There are very few subjects quite as controversial as addiction; this is largely due to the persistent association of addiction with illegal drug use.

The fact of the matter however is that the vast majority of addicts actually subscribe to legal drugs in the form of alcohol and tobacco, these are by far more prevalent in terms of addiction than so called hard drug users.

Addiction is in and of itself a very serious affliction and can be seen as medically as a chronic relapsing disorder, a prime example of this is a person trying to quit smoking, almost everyone of us knows personally know how hard it is to do or knows of someone who tried to quit smoking but ended up relapsing, this is a prime and very accurate illustration of the power of chronic addiction.

After many studies into the causes of addiction it is still not clear what in the brain causes one to become addicted to a substance.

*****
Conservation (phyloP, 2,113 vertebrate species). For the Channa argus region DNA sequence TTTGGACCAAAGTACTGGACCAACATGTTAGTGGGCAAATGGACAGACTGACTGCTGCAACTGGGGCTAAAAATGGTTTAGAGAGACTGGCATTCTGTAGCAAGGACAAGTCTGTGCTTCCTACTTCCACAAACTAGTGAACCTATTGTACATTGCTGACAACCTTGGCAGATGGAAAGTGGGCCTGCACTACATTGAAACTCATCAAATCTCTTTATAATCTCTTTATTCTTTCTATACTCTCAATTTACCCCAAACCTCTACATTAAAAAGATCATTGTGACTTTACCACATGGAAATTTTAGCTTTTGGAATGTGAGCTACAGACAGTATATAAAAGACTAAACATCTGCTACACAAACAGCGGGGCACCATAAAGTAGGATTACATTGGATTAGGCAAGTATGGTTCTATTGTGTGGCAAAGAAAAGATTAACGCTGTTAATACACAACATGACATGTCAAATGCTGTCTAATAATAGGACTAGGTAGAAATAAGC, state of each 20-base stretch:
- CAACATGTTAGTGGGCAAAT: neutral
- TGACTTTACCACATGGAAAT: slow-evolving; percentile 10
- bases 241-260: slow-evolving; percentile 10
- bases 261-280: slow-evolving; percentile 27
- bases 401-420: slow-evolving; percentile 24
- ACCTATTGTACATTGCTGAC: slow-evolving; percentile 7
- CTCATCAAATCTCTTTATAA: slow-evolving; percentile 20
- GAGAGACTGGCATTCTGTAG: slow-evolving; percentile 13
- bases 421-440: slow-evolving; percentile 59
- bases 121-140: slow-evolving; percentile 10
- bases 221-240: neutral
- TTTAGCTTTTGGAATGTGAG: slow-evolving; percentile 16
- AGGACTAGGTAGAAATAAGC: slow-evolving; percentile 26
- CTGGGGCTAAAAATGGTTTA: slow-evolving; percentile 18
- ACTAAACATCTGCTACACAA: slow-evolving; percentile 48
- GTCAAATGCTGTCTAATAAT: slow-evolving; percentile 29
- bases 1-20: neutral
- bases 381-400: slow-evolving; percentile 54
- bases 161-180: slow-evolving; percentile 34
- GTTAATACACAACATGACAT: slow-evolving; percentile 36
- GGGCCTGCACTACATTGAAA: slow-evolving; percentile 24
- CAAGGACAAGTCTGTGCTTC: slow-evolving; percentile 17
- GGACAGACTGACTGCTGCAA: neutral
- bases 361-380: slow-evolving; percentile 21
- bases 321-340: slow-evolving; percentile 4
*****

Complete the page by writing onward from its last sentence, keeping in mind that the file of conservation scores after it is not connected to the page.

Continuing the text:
Recent tests reveal a link to genetic implications but there is no way as yet to determine or pin point specific genes and clearly link them to addictive behaviour. The matter is further complicated by the fact that the majority of addicts are what is known as dual diagnosis patients with so called co morbid or co existent psychiatric issues.

In other studies carried out to determine the role the brain plays in creating addiction, tests revealed that the use of drugs and alcohol can lead to changes occurring in genes in what is known as epigenetic mechanisms which can dramatically change the way that the brain functions. It is important to also note that while drug abuse will generally alter the brain function in all individuals who abuse drugs only a small percentage will be permanently affected, while the majority only experience temporary brain function alterations.

Neural pathways can be altered or affect and tests and studies have shown that this is in fact these very pathways that are responsible for decision making and therefore tend to link past experience to present action, often this can be most evident in social cues leading to further drug abuse or relapsing.

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